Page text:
Take a long view
I am new in my position and relatively new to the community. I can't possibly do EVERYTHING my first year and it does take time to "grow" a service and a reputation with a community. Think 4-5 years out and how you want to get there. In youth services, I really wanted to focus on the babies and toddlers. Get them in the door and start making the library a habit. As years go by, those kids will grow into my other programs.
Highlight activities that illustrate your philosophy
Sometimes, I have discovered my personal library attitudes are not shared by everyone in the library world. This annual board report gives me an opportunity to communicate some of my personal philosophy in library service. Here are some examples:
Summer reading programs are about participation and enjoying what the library has to offer. Side effects are community literacy, higher test scores and grades, increased skills in technology, etc. I really am going after non-readers and non-library users. What this means is that my activities and programs will be geared to participation, not racking up books read. Slow readers are never penalized in my library programs. Non-readers are also welcome.
This year, after discussion with my director, we decided to really try and get the pre-literacy skills addressed in our community with our Pre-Kindergarten story time. I am really proud of this program and I want to make sure it has a prominent place in my report. Next step for this program is coming up with some metrics that we can talk about with the community.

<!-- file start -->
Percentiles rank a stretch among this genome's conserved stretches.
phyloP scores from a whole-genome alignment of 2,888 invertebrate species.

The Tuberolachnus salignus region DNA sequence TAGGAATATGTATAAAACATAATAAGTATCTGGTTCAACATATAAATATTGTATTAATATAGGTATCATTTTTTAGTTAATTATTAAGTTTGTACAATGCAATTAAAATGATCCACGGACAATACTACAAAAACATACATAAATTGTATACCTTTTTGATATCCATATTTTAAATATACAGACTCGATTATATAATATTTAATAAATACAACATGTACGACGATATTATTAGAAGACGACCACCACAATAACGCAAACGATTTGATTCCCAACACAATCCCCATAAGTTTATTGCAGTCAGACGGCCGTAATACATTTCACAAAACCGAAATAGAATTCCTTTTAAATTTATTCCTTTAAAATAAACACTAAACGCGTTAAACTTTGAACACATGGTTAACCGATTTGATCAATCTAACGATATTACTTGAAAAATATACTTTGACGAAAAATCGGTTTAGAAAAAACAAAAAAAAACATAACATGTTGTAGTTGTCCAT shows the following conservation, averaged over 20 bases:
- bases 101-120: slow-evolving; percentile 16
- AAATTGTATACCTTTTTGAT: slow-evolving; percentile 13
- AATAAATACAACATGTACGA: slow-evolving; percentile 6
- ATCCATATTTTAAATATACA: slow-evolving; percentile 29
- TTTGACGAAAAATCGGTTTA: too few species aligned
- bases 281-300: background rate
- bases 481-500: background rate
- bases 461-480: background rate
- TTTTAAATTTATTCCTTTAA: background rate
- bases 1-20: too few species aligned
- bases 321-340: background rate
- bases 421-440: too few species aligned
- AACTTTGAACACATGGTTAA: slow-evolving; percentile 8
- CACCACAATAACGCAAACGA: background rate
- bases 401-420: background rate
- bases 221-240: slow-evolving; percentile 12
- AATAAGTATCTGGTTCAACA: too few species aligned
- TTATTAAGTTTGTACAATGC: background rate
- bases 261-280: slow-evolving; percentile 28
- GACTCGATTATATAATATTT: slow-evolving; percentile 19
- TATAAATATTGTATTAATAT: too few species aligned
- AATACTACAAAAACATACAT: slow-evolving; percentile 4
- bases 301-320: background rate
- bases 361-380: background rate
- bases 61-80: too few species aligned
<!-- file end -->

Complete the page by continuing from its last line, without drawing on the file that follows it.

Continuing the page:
For my teen patrons, I want them to know that the library is available. I am going to focus on awareness. I am going to try and get my business card into the hands of every teenager I run across. My main message will be that libraries are for everyone, not just book people.
Don't assume that board members or even directors will understand the finer points of collection development. Make sure your philosophy for a collection is understood. For me, I want the board to understand that I understand about how our library will work. For my tiny library, collection management for the youth section will be qualitative rather than quantitative. Currency and relevance will be important factors in selection and weeding of the collection.
(As an aside, a librarian once told me at one of her former jobs, a board member asked her when they would be "done" buying books for the collection. They didn't understand why the book budgets were a continual purchase. Lesson for the day: don't assume that everyone knows what you are talking about with a collection strategy.)
Even though making a report is hardly my favorite thing in the world, this is a great opportunity to make sure everyone is on the same page.